It may have all started back when Zbig bragged about taking out the Soviet Empire through the backing of excessively retrograde mujahideen/jihadi forces. It may have started even earlier, but the current climate is all too clear about what the US/NATO-led West is supporting. The Western choice to back fundamentalist Islam, as opposed to secularist (even if not neoliberal) forces, in this observer’s opinion is, and will ultimately pan out to be, an egregiously flawed decision.
Things such as high culture, informed knowledge of history, an outlook for a brighter tomorrow as well as important social rights earned via decades of arduous workers’ struggle are declining at home too. In many Western countries the disparity of wealth is also greatening. Homelessness, joblessness, economic suicide and generalized social rot is on the upsurge. Austerity has been in effect in many Western states for some time now, and the current (as well as residual) effects that it will ultimately mete out are still being analyzed, weighted and measured.
The nation of Israel, which is essentially a Western outpost in the Middle East, has just; of course, lead one of its regular barbarian campaigns into occupied Palestinian lands. And the United States has backed this latest round of savagery, obdurately, once again. Much of the informed press and folks of good conscience have commented amply and effectively on these facts and depraved realities. To dedicate more ink to such an uncouth, pariah, unhinged, and genocidal state I do not think is necessary here. Though anyone who chooses to still do so, I encourage to continue on with work along those lines.
Another area where the West has turned a blind eye to savagery is in the nation of Myanmar/Burma. Allegedly a country that is transitioning to democracy, it is currently ethnically cleansing the Rohingya Muslim Burmese. I say Burmese, but they are not considered to be citizens by their own government — notwithstanding that they have actually been in the country literally for hundreds of years. They were made non-citizens under a law passed in 1982 by the much hated Ne Win military regime. Certain countries the West seems to allow to transition to democracy, whilst others like Syria, are disallowed from doing anything but conforming to extraordinarily rigid US/Western diktats.
While Obama was in Burma he gave plaudits to Aung San Suu Kyi for her “determination” and for — according to his words — her “unbreakable courage”. However, when it comes to the slaughter of the Rohingya Muslims, this Western golden gal has had none. She has never spoken out against their untouchable status within the country or, in fact, their reprehensible (and unconscionable) murder. And the US has been warming up to Burma for some time now. Perhaps it has more to do with investment in the state oil and gas company, which US corporations have only nascently began in July. Though Suu Kyi did show some courage in this instance, recommending against the American investment — viewing the level of corruption as inordinately high.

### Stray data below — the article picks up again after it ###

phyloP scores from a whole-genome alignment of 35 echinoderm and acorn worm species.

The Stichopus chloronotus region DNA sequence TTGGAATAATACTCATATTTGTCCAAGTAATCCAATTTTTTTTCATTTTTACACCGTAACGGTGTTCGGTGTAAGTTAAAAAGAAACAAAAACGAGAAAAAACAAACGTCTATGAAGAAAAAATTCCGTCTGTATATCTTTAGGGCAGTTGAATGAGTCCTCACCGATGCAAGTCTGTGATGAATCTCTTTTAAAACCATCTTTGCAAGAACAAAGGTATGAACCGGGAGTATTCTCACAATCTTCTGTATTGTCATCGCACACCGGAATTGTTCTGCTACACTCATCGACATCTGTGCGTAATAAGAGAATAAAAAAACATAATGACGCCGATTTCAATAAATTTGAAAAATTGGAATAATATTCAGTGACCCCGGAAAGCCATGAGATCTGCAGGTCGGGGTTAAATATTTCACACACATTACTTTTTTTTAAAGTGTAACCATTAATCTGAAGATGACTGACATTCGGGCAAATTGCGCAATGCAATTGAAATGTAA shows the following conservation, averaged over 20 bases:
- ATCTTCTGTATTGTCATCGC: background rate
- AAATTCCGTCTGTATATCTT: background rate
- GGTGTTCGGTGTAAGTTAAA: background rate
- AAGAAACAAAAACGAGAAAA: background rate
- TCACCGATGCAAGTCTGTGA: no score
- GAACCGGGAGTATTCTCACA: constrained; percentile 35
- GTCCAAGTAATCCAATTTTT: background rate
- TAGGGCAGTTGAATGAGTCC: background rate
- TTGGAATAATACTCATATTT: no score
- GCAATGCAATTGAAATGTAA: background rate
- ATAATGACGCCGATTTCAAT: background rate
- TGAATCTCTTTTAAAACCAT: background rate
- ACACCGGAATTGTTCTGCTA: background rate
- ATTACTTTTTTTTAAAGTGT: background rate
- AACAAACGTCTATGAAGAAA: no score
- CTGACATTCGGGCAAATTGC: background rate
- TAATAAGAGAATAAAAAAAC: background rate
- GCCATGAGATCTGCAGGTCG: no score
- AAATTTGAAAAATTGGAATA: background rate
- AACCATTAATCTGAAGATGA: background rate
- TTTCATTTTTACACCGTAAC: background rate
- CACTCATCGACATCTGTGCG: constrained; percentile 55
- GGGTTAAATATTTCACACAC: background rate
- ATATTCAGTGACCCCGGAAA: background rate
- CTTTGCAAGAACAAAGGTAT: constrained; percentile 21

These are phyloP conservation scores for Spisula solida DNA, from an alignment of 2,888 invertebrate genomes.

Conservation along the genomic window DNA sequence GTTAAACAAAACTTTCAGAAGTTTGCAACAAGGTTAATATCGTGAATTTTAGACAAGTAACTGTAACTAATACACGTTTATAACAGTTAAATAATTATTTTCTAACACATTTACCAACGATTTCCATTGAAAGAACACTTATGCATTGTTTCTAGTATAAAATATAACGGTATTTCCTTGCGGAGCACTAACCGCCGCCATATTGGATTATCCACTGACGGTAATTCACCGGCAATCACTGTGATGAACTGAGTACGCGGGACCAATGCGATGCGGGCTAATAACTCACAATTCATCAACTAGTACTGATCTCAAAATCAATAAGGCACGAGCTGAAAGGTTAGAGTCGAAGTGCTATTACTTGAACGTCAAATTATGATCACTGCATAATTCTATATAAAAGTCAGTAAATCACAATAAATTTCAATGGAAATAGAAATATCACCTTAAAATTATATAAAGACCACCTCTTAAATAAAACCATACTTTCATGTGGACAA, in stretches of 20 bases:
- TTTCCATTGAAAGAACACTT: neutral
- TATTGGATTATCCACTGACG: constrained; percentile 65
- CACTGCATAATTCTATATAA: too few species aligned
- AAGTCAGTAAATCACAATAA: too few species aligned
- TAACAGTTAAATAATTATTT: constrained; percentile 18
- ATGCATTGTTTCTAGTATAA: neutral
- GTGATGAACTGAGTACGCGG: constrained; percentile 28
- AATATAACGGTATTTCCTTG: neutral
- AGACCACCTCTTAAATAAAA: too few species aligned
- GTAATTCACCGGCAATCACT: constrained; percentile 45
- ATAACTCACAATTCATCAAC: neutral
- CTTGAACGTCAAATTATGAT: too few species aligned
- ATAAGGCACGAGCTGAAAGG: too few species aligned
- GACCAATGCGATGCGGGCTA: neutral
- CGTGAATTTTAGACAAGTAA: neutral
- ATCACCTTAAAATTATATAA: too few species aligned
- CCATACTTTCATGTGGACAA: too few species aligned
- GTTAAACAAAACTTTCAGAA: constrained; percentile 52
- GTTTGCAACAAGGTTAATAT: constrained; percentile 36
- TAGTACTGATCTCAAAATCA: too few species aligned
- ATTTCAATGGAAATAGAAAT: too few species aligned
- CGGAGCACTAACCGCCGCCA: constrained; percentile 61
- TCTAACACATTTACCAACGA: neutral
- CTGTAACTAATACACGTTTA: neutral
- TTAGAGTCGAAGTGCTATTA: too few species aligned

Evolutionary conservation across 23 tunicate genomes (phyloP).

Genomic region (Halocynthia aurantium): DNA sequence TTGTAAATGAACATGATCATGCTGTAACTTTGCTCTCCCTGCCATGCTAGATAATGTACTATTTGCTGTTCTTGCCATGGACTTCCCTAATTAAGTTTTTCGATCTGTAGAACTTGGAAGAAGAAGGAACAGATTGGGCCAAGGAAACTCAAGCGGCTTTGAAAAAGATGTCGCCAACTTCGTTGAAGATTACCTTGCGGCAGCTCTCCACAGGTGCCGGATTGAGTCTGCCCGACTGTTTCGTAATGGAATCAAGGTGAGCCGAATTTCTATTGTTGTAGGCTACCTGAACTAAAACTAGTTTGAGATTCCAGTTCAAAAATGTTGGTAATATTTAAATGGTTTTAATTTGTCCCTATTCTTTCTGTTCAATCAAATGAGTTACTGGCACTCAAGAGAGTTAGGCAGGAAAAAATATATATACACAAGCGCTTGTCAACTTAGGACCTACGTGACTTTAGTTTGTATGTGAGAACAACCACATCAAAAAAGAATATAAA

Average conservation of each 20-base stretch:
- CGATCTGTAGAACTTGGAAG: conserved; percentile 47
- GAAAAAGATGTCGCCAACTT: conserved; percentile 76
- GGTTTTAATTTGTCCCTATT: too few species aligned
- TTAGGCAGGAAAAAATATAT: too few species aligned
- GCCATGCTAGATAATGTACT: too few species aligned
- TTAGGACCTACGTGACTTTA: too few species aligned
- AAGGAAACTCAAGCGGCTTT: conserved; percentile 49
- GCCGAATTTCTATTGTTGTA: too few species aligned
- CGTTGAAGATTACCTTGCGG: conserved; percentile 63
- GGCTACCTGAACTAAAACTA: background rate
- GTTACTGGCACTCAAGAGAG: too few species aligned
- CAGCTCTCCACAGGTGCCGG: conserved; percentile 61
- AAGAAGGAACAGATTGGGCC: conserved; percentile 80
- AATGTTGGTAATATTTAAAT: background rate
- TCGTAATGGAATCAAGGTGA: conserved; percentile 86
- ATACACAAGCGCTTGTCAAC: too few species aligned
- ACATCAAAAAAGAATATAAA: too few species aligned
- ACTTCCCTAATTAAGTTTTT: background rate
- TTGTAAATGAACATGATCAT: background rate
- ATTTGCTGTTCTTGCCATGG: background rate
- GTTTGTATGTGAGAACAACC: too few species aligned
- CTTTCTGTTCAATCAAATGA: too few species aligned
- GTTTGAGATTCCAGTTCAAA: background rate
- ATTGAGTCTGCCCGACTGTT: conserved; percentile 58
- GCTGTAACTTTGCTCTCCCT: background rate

A Burmese man writing in The Atlantic describes Burma/Myanmar as it still exists today:
The only areas in Burma where you can see towns with electricity, properly paved roads, well-staffed hospitals, industrial zones, universities with qualified teachers, five-star hotels — and no heavily armed soldiers on patrol — are in what’s called pyima, “the main land” in the center and south of the country.
This man, who is almost 70 years old, admits he has his doubts as to whether or not what is, in fact, happening in Burma is that democracy is sprouting.
Additionally he writes that he worries, even if democracy takes root, that the benefits foretold to well up from it will not be shared in full. Moreover, he reckons that the current regime doesn’t recognize the right to dissent, and that is loathe to come together with the disparate ethnic groups in Burma for accommodation and discussion. Without which, of course, he obviously doesn’t envision any kind of credible democracy blooming forth.
The point here, though, is that on a multitude of fronts the West has traditionally liked to view itself as the world’s greatest force for enlightened, democratic, humanitarian, and/or liberal values. But much of what the West seems to be proffering at the present is not enlightened at all. And, in fact, it does not seem to be in line whatsoever with the traditional noblest elements of the Western philosophical canon. And so unequivocally, it is raising up a number of major red flags/question marks as to what it hopes to achieve in our increasingly globalized, entangled, interconnected and symbiotic world.
Indeed, the West is augmenting savage practices all too often rather than raising humanity — as it has traditionally liked to have thought. But then again Mahatma Gandhi was right when he stated that Western civilization would have been a good idea. And another quote of his, though a much lesser known one, may also be very telling. “Palestine belongs to the Arabs in the same sense that England belongs to the English, or France to the French. It is wrong and inhuman to impose the Jews on the Arabs.”